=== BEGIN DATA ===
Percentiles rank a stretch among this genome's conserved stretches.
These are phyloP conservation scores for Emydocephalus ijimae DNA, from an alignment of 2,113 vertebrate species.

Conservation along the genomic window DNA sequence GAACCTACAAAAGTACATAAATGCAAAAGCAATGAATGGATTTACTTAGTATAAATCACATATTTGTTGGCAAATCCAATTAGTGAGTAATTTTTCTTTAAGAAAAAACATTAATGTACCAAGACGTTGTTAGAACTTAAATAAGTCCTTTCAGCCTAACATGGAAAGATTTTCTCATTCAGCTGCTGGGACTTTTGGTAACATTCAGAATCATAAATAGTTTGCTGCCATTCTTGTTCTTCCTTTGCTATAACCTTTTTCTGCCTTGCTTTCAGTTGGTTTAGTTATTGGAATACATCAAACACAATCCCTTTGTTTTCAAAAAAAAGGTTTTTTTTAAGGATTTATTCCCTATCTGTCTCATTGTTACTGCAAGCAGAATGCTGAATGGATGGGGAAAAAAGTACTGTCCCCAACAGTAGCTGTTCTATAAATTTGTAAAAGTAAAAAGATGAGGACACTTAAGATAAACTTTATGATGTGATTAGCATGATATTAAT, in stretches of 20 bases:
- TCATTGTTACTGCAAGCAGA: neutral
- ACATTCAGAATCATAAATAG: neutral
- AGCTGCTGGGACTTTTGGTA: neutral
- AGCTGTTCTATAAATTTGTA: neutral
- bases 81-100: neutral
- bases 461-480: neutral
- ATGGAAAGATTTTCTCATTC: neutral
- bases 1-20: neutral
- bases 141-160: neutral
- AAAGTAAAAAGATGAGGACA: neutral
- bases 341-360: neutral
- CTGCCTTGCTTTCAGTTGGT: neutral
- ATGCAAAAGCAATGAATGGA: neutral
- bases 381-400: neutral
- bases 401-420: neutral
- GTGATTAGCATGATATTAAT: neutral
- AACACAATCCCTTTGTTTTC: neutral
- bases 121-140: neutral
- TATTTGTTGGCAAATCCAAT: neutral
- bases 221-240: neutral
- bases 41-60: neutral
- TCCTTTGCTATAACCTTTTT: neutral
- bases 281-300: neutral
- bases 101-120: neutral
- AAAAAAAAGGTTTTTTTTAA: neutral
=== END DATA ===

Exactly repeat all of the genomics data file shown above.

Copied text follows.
Percentiles rank a stretch among this genome's conserved stretches.
These are phyloP conservation scores for Emydocephalus ijimae DNA, from an alignment of 2,113 vertebrate species.

Conservation along the genomic window DNA sequence GAACCTACAAAAGTACATAAATGCAAAAGCAATGAATGGATTTACTTAGTATAAATCACATATTTGTTGGCAAATCCAATTAGTGAGTAATTTTTCTTTAAGAAAAAACATTAATGTACCAAGACGTTGTTAGAACTTAAATAAGTCCTTTCAGCCTAACATGGAAAGATTTTCTCATTCAGCTGCTGGGACTTTTGGTAACATTCAGAATCATAAATAGTTTGCTGCCATTCTTGTTCTTCCTTTGCTATAACCTTTTTCTGCCTTGCTTTCAGTTGGTTTAGTTATTGGAATACATCAAACACAATCCCTTTGTTTTCAAAAAAAAGGTTTTTTTTAAGGATTTATTCCCTATCTGTCTCATTGTTACTGCAAGCAGAATGCTGAATGGATGGGGAAAAAAGTACTGTCCCCAACAGTAGCTGTTCTATAAATTTGTAAAAGTAAAAAGATGAGGACACTTAAGATAAACTTTATGATGTGATTAGCATGATATTAAT, in stretches of 20 bases:
- TCATTGTTACTGCAAGCAGA: neutral
- ACATTCAGAATCATAAATAG: neutral
- AGCTGCTGGGACTTTTGGTA: neutral
- AGCTGTTCTATAAATTTGTA: neutral
- bases 81-100: neutral
- bases 461-480: neutral
- ATGGAAAGATTTTCTCATTC: neutral
- bases 1-20: neutral
- bases 141-160: neutral
- AAAGTAAAAAGATGAGGACA: neutral
- bases 341-360: neutral
- CTGCCTTGCTTTCAGTTGGT: neutral
- ATGCAAAAGCAATGAATGGA: neutral
- bases 381-400: neutral
- bases 401-420: neutral
- GTGATTAGCATGATATTAAT: neutral
- AACACAATCCCTTTGTTTTC: neutral
- bases 121-140: neutral
- TATTTGTTGGCAAATCCAAT: neutral
- bases 221-240: neutral
- bases 41-60: neutral
- TCCTTTGCTATAACCTTTTT: neutral
- bases 281-300: neutral
- bases 101-120: neutral
- AAAAAAAAGGTTTTTTTTAA: neutral